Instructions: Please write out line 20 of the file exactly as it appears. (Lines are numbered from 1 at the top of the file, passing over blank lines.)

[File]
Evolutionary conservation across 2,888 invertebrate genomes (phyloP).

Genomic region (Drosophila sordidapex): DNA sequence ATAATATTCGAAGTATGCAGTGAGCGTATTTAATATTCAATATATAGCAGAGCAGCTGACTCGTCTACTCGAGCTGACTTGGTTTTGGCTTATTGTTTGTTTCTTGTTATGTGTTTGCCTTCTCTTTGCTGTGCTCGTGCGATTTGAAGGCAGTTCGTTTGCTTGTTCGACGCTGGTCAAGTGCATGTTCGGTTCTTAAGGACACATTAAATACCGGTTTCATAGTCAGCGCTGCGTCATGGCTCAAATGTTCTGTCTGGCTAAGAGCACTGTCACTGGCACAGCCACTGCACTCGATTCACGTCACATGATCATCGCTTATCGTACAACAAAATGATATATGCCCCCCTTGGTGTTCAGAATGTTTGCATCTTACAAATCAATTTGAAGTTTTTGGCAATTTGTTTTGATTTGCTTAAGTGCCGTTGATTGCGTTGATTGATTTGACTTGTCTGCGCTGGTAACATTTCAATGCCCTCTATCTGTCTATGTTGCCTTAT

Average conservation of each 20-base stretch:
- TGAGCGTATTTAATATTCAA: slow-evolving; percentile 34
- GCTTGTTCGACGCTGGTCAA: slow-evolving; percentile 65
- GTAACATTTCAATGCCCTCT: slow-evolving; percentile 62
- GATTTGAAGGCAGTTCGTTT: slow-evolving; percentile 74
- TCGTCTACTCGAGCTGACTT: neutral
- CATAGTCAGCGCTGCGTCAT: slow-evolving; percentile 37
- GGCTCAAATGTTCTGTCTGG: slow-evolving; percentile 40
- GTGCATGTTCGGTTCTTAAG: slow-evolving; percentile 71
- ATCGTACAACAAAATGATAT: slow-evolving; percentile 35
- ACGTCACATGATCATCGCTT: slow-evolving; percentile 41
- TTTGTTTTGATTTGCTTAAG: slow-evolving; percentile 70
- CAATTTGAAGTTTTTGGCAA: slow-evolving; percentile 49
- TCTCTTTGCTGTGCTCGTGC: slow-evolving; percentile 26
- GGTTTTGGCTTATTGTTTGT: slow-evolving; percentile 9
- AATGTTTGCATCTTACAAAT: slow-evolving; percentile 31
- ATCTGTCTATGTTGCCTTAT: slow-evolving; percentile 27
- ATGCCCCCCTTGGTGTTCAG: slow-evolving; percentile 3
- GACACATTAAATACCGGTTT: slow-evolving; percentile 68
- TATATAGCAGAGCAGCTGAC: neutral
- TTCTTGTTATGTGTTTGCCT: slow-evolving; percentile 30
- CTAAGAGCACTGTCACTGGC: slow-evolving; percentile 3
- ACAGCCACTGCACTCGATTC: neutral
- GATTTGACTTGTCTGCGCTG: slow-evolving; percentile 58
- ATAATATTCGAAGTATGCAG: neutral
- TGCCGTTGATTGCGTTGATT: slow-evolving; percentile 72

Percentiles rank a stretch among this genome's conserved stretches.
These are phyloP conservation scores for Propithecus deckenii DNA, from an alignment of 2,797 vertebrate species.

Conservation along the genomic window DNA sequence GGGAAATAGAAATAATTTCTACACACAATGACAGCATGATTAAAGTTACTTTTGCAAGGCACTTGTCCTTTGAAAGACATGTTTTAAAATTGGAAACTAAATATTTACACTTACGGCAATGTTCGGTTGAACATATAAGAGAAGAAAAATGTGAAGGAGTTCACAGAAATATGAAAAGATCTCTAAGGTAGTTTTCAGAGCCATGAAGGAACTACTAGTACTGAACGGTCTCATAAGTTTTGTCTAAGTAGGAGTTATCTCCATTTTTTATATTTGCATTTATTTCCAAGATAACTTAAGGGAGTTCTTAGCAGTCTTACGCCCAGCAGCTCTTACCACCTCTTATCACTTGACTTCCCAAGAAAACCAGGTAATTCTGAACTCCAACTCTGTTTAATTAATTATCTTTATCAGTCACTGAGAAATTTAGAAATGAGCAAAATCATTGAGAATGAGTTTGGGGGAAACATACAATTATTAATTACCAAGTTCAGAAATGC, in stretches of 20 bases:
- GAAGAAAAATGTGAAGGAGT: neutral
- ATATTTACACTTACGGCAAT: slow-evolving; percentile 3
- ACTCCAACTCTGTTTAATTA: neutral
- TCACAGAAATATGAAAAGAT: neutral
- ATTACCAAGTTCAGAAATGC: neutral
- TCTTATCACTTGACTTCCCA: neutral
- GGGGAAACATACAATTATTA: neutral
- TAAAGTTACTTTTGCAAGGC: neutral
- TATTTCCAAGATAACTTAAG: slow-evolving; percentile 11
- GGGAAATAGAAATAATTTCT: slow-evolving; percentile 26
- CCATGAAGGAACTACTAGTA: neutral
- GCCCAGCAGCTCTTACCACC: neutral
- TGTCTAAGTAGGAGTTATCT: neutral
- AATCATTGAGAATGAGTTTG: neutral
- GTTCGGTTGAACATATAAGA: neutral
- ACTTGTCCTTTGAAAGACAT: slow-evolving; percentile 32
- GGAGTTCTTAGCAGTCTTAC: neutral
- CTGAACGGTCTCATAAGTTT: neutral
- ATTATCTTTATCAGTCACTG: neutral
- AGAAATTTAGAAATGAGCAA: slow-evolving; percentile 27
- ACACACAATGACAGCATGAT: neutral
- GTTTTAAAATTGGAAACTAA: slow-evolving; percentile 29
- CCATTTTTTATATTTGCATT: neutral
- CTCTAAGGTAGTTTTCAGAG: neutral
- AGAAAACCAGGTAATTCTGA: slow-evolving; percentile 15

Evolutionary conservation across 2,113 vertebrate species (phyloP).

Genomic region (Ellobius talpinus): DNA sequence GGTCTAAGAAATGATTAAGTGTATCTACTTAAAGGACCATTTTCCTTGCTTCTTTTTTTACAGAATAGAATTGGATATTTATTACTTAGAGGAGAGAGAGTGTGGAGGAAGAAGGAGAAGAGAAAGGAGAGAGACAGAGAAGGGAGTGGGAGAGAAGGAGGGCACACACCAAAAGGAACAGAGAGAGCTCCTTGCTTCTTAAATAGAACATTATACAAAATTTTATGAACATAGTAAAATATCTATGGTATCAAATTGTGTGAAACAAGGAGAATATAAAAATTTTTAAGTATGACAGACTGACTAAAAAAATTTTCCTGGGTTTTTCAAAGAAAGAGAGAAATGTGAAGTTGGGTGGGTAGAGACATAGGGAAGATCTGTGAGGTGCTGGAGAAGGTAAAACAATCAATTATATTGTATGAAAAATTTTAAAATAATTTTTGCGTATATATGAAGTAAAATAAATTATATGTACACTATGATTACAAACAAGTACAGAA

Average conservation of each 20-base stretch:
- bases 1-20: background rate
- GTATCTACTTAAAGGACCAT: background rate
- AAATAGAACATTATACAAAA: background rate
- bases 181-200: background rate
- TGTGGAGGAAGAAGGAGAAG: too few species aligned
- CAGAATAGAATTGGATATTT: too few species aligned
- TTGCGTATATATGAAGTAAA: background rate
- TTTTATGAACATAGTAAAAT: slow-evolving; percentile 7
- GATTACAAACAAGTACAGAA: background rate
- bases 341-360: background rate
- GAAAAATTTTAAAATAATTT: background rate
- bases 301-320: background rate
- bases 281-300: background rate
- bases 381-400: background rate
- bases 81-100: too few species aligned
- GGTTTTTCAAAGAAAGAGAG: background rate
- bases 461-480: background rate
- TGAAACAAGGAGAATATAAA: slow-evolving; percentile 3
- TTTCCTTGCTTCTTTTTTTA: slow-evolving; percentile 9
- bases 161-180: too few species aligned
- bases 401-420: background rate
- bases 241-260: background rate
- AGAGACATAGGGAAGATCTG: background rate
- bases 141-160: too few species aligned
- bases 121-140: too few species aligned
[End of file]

- ATGCCCCCCTTGGTGTTCAG: slow-evolving; percentile 3